The 2019 Labour Party manifesto was explicit about its intention to ‘decriminalise abortions’.

Assisted suicide – Though not in their manifesto, the leader of the Labour Party and possible future Prime Minister, Sir Keir Starmer, has not only voted in favour of making assisted suicide legal in the past, but also publicly stated his continued support for it and even pledged that he will make time for a vote on the matter should he become Prime Minister.

Liberal Democrats

Abortion – The Liberal Democrats’ manifesto pledges to “[p]rotect everyone’s right to make independent decisions over their reproductive health without interference by the state and ensure access to high-quality reproductive healthcare, including enforcing safe access zones around abortion clinics and hospitals”.

The commitment to enforce buffer zones comes in the wake of legislation, passed in March of last year, which makes it a criminal offence to “influence” any person seeking to access abortion services within 150m of an abortion clinic.

While, Section 9 of the Public Order Act 2023, passed in both Houses of Parliament earlier this year, creates an offence for a person to “influence”, “obstruct” or “cause harassment, alarm or distress” to someone seeking an abortion outside an abortion clinic, the law has yet to be brought into force.

Furthermore, if the reference to ‘reproductive health’ includes access to abortion (as the FCDO say it does), in order to realise their pledge “to make independent decisions over their reproductive health without interference by the state”, current abortion restrictions, such as the 24-week time limit or the grounds-based restrictions in current legislation, which the Government has said makes sex-selective abortion illegal, would need to be removed.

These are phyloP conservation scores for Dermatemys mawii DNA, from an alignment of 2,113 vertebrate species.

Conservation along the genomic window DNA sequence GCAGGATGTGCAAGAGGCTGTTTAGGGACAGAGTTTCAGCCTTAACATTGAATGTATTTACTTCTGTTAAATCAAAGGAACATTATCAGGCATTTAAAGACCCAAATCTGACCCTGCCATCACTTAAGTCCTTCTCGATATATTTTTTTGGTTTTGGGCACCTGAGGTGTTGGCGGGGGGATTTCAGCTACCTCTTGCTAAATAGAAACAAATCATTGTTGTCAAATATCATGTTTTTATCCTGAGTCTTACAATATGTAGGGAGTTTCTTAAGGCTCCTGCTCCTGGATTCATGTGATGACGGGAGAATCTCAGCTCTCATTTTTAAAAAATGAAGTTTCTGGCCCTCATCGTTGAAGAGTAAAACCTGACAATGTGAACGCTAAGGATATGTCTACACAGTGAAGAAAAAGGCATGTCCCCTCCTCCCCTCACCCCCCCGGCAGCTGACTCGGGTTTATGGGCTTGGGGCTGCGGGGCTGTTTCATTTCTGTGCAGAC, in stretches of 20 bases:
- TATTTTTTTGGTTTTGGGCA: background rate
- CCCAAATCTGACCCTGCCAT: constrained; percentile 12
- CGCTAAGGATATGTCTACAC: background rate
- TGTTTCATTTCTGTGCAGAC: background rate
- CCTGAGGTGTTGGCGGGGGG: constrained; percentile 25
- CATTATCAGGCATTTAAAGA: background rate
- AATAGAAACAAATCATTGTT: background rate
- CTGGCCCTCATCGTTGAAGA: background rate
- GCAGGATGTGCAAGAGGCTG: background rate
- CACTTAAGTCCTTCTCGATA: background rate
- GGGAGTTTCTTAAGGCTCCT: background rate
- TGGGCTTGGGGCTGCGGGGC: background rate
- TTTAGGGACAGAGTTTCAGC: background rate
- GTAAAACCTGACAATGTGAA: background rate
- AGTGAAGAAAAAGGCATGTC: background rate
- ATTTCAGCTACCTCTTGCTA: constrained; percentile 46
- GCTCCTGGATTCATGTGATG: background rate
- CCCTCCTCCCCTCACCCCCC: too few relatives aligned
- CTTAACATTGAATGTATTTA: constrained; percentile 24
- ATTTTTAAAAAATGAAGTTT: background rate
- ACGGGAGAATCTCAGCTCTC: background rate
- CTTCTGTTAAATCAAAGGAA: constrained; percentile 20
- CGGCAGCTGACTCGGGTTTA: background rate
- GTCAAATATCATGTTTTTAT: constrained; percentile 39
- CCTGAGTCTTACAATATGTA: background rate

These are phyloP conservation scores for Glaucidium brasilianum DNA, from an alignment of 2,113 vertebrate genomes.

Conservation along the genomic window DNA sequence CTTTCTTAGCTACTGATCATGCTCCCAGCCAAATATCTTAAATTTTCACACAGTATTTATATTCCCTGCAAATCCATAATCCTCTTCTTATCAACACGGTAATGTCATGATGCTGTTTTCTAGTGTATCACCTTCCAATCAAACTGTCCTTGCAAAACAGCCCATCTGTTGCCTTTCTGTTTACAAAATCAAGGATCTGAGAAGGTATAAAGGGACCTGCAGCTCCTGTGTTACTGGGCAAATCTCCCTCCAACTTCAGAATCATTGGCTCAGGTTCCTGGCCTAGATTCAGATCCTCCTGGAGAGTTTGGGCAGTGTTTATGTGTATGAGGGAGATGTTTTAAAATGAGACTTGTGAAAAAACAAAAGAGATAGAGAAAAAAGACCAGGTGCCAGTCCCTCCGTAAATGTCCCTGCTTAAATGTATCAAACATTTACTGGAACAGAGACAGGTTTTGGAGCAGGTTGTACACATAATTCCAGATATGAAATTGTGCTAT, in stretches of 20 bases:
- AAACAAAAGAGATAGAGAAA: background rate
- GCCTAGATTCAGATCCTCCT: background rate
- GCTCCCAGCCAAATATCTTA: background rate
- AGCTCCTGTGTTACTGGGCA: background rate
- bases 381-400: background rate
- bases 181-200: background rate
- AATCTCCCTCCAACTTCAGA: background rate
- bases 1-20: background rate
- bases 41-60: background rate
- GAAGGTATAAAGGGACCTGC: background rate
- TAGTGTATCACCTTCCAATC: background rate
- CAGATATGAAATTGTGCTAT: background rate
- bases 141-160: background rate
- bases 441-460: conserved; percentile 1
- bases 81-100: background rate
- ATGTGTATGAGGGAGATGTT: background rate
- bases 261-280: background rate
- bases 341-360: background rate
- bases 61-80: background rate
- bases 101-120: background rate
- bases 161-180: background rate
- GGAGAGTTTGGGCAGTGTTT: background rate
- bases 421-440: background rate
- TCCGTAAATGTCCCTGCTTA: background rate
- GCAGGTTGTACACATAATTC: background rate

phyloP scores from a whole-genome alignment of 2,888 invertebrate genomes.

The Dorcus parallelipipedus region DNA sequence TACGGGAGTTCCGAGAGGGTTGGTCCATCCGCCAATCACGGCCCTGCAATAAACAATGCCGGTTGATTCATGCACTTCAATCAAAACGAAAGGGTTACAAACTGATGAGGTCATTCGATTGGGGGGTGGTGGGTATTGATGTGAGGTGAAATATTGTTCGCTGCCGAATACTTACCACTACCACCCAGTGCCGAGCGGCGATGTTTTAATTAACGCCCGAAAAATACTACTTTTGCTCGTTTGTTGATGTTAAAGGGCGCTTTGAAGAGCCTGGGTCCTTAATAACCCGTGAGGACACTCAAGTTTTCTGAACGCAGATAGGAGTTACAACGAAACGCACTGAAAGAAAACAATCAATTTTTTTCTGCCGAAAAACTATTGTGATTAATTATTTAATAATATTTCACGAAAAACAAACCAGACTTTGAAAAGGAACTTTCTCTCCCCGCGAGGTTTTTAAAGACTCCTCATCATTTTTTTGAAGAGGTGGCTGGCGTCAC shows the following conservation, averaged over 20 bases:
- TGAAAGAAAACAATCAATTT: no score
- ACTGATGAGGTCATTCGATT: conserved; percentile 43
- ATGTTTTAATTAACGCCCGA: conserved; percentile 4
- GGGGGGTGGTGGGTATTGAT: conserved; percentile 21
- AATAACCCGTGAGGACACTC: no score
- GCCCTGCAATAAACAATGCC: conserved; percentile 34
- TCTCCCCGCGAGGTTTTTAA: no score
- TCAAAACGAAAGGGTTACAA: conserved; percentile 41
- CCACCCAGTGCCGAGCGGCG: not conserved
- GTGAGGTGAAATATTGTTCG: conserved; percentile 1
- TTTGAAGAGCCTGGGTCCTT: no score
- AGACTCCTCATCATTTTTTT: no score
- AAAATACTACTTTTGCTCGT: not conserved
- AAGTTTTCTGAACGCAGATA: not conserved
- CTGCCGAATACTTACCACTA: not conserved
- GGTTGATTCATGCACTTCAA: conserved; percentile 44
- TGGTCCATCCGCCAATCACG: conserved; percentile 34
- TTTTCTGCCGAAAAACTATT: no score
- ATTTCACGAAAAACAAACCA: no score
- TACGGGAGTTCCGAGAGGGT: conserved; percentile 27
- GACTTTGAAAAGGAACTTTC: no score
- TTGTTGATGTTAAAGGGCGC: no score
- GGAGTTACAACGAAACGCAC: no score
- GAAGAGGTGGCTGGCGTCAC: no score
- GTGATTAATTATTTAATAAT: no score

If these restrictions were removed, abortion would be available on demand, for any reason, up to birth.

Assisted suicide – The Liberal Democrats have pledged to “[g]ive Parliament time to fully debate and vote on legislation on assisted dying for terminally ill, mentally competent adults with strict safeguards, subject to a free vote”.

Reform UK

The Reform UK manifesto does not contain any commitments on abortion or assisted suicide. Leader of Reform UK, Nigel Farage, has consistently refused to take a side on life issues and his party appears to be doing the same.

In a discussion on the state of abortion law and the upcoming election in the United States, Nigel Farage said “I genuinely think this should be an issue of conscience”. He also referred to the pro-life position as a “minority view” and said that pro-life legislation in Arizona is a “major problem for Trump and his campaign”.